US Govt to join Facebook data privacy case
The United States government is set to take part in a case against the top social networking site, Facebook, on data transfer from Europe as Irish High Court has given permission to take part in the legal action.
The Irish High Court on Tuesday gave US government the permission to take part in a case against Facebook on data transfer from Europe to the US.
Max Schrems, an Austrian law student and privacy activist, brought the case questioning whether Facebook data was protected properly, according to a report in CNET.
The fact that the US government intervenes in this lawsuit, shows that we hit them from a relevant angle,” Schrems said in a statement.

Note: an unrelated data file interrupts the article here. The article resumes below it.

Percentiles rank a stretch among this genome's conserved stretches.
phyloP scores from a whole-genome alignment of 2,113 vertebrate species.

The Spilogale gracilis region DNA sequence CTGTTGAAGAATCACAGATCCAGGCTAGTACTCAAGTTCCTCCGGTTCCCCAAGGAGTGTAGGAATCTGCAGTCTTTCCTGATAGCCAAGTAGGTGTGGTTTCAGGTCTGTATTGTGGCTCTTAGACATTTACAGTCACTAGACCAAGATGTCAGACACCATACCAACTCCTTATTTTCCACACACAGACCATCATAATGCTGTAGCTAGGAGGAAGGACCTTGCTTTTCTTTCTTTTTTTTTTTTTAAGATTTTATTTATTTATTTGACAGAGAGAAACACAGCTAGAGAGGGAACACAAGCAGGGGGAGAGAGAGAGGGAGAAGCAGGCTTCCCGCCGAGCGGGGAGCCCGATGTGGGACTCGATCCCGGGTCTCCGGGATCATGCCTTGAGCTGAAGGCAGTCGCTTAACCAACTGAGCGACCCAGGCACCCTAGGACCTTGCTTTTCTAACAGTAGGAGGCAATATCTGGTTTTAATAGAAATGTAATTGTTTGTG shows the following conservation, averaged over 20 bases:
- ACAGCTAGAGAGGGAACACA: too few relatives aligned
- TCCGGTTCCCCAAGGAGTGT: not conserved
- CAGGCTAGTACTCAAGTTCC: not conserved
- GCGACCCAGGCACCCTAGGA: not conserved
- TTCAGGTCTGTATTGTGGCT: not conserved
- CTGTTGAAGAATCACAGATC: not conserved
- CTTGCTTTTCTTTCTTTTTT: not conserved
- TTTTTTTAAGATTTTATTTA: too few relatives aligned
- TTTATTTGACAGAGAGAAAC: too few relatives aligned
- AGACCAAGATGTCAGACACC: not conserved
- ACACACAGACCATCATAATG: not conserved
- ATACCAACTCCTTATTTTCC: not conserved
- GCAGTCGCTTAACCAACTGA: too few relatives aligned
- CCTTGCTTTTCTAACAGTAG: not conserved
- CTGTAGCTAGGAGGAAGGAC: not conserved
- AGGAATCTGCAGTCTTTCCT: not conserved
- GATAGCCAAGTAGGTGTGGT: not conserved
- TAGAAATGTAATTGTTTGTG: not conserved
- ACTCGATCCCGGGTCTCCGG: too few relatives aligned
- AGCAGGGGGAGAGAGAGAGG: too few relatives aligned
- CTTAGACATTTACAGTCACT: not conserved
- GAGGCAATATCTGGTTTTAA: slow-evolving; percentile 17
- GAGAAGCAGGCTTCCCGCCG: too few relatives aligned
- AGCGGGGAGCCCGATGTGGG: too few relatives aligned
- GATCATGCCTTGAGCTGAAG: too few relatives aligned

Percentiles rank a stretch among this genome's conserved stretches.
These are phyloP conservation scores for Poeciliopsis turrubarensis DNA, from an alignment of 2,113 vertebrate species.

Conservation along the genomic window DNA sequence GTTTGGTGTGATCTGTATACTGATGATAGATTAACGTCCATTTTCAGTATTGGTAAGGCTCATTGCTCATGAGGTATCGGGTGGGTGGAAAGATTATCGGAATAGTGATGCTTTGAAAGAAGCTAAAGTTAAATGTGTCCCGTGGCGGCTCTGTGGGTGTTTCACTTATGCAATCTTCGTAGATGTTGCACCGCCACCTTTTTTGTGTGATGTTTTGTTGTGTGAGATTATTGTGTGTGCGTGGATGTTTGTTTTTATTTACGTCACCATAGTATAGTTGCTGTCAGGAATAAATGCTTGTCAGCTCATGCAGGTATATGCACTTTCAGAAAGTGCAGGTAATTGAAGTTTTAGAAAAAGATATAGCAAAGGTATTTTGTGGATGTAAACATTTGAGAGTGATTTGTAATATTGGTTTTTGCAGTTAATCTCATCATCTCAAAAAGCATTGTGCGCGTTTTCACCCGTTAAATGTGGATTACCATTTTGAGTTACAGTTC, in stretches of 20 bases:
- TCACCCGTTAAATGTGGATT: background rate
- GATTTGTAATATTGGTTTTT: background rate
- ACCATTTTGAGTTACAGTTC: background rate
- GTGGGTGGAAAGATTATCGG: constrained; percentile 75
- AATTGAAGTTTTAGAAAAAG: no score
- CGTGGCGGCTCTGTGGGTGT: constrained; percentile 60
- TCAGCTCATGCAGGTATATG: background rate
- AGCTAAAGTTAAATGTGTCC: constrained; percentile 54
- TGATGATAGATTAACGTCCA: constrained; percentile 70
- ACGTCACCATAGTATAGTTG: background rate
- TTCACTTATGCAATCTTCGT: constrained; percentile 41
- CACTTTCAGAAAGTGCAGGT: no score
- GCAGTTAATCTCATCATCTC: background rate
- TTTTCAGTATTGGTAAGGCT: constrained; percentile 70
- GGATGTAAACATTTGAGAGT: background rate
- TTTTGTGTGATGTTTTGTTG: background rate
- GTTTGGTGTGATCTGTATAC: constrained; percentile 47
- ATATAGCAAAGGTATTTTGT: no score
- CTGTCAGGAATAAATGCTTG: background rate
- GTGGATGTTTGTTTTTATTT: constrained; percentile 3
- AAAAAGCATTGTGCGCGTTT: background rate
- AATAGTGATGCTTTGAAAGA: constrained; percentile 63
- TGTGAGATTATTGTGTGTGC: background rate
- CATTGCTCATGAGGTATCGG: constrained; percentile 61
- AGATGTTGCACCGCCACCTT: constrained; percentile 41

“The US can largely ignore the political critique on US mass surveillance, but it cannot ignore the economic relevance of European Union (EU)-US data flows,” CNET quoted Schrems as saying.
The court’s decision will allow the US government to defend its legislation before the European Court of Justice.
“The US has a significant and bonafide interest in the outcome of these proceedings”, High Court Judge Brian McGovern was quoted as saying.
The EU law allows data transfers if Facebook can guarantee the information is protected from mass surveillance programmes.
McGovern added that the imposition of restrictions on the transfer of such data could affect US companies significantly.
The court’s decision comes after the European Commission recently launched Privacy Shield – a new data protection agreement with the US.